The Delaware Geological Survey, in cooperation with the Department of Natural Resources and Environmental Control, completed a groundwater-monitoring, infrastructure-construction, and data-collection project in southern New Castle and northern Kent Counties, Delaware.
The DGS has been a data provider for the National Ground-Water Monitoring Network (NGWMN) since 2016. NGWMN is a consortium of state and local agencies and the U.S.
The geology and hydrology of the area between Wrangle Hill and Delaware City, Delaware, have been the focus of numerous studies since the 1950s because of the importance of the local groundwater supply and the potential environmental impact of industrial activity. In this report, 490 boreholes from six decades of drilling provide dense coverage, allowing detailed characterization of the subsurface geologic framework that controls groundwater occurrence and flow.
Delaware Geological Survey improving groundwater monitoring efforts with new wells, sampling. Scientists are digging for answers about the amount and quality of water available underground in central Delaware, where ongoing development will put increasing demands on water supplies in the coming decade.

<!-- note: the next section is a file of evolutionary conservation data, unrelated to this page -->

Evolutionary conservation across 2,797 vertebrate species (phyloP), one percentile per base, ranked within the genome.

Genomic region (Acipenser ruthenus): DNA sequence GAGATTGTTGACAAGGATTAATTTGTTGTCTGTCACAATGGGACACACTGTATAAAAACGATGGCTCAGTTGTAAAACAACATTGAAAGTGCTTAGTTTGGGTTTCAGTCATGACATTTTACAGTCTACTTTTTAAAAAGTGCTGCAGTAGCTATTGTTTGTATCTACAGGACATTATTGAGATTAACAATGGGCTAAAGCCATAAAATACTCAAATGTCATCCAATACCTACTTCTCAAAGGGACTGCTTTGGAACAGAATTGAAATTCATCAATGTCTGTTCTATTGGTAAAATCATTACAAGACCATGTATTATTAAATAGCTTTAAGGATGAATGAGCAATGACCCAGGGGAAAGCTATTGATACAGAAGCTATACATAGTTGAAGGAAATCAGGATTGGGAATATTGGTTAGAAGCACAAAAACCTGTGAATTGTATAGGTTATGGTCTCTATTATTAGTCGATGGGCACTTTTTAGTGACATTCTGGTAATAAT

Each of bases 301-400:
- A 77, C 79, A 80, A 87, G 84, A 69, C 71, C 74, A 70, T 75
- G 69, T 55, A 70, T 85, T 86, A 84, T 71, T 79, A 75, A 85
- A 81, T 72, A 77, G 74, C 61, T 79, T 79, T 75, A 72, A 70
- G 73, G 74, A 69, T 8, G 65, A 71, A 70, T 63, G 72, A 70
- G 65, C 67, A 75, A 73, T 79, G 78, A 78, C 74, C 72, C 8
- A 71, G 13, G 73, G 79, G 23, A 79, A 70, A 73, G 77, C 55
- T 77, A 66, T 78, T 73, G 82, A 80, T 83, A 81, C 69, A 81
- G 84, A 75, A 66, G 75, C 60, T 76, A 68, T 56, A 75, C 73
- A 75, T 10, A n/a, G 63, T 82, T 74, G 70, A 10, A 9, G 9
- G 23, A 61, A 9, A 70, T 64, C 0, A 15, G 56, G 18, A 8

The Delaware Geological Survey (DGS) is installing 7,700 feet of wells at eight sites in southern New Castle and northern Kent counties to improve groundwater-monitoring efforts, supported by a $600,000 grant from the Delaware Department of Natural Resources and Environmental Control (DNREC). Groundwater is the primary source of drinking water south of the Chesapeake and Delaware Canal, and populations there are projected to continue expanding.
The Delaware Geological Survey (DGS) currently monitors groundwater levels in a network of wells in Delaware. Long time-series of water levels in major aquifers serve as critical baseline data for resource management and analyses of aquifer response to pumping, climatic variability, drought hazards, seawater intrusion, and interaction with streams and their ecosystems.